What's Measure U and why is it important?
The Sacramento City Council is expected to vote July 31 to place the renewal of Measure U, the city’s half-cent sales tax, on the November ballot. Mayor Darrell Steinberg is advocating that the half cent be raised to a full penny so Sacramento will have more resources to build affordable housing, address homelessness, create jobs and get young people ready to fill those jobs.
Measure U is a general tax, so it would require a majority vote to pass rather than needing to meet the higher two-thirds vote threshold required for taxes earmarked for specific purposes.
The original Measure U was overwhelmingly passed by voters in the City of Sacramento in 2012 to protect and restore city services cut between 2008 and 2013, when the economic downturn depressed city revenues. It currently produces about $50 million annually for the city. The money is divided between police, fire and parks, with libraries receiving a small portion. In the upcoming fiscal year, Measure U will pay for 285 police and fire employees and 137 employees in parks.
Those services are essential, and they are threatened by the fact that Measure U is scheduled to expire on March 31, 2019. Without it, the city forecasts a deficit of nearly $44 million in fiscal year 2019/20.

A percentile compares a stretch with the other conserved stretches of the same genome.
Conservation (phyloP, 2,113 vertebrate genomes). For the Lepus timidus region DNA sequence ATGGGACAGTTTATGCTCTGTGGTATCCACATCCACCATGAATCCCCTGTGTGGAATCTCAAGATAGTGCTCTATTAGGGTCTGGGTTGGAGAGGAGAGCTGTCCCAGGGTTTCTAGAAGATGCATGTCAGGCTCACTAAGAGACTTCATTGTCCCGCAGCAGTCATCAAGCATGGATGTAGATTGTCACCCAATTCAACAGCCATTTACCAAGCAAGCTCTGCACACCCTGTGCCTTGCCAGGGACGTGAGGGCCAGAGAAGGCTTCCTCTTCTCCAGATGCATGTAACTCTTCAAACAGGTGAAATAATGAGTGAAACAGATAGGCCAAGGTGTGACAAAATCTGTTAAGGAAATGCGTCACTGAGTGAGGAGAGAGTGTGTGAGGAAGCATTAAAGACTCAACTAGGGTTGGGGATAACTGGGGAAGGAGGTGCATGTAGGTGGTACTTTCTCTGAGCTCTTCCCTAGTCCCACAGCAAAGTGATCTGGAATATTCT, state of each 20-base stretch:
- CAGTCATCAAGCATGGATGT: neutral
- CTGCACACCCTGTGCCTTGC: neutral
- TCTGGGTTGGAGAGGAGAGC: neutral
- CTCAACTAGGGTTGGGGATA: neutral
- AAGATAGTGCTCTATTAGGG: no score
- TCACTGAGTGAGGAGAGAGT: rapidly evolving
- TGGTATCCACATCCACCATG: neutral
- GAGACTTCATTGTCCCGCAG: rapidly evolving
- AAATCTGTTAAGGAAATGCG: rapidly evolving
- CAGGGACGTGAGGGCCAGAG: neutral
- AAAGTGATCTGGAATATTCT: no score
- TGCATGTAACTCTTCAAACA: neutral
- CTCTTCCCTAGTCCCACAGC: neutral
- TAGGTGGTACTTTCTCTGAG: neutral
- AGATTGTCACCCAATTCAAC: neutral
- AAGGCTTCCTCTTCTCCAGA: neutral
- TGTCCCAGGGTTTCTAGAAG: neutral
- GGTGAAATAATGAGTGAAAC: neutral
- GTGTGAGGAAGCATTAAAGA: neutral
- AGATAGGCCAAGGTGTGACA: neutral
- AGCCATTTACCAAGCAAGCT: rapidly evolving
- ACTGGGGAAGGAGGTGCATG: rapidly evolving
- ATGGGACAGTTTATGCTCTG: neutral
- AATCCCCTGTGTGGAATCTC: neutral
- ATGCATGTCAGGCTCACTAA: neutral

Even though the Council can’t at this point dictate how the money from a renewed Measure U would be spent, the Mayor has outlined his vision in a speech on June 7. The first half-cent would continue to pay for police, fire and other traditional city services. A portion of the second half-cent would be invested by the city in job creation enterprises such as the city’s joint venture with UC Davis in the Aggie Square Innovation Campus. The rest of the money would be spent to prepare children and young people in Sacramento to fill the jobs of the future, to build affordable housing and to address the homeless crisis.
There is plenty of precedent for local governments using sales tax revenues for such purposes – with positive results. One example: A half-cent sales tax approved by voters in the Dallas-area city of Frisco, Texas has boosted the city's economy by an estimated $31 billion.
Mayor Steinberg believes the investments he proposes are necessary because without them Sacramento will never be able to fully participate in the modern economy. Poverty and income disparity is growing faster in Sacramento than in all but a handful of American cities. And research shows that while three quarters of the jobs being created today require a high level of skill, just 18 percent of Latino and black residents of the city obtain a four-year degree. And only half go on beyond high school at all. If we don't educate more of our people, we won't be able to attract or grow companies that need well-trained workers.
If Measure U passes, Sacramento will have a sales tax rate of 8.75 percent, still lower than many California cities, including Los Angeles, San Jose and Stockton.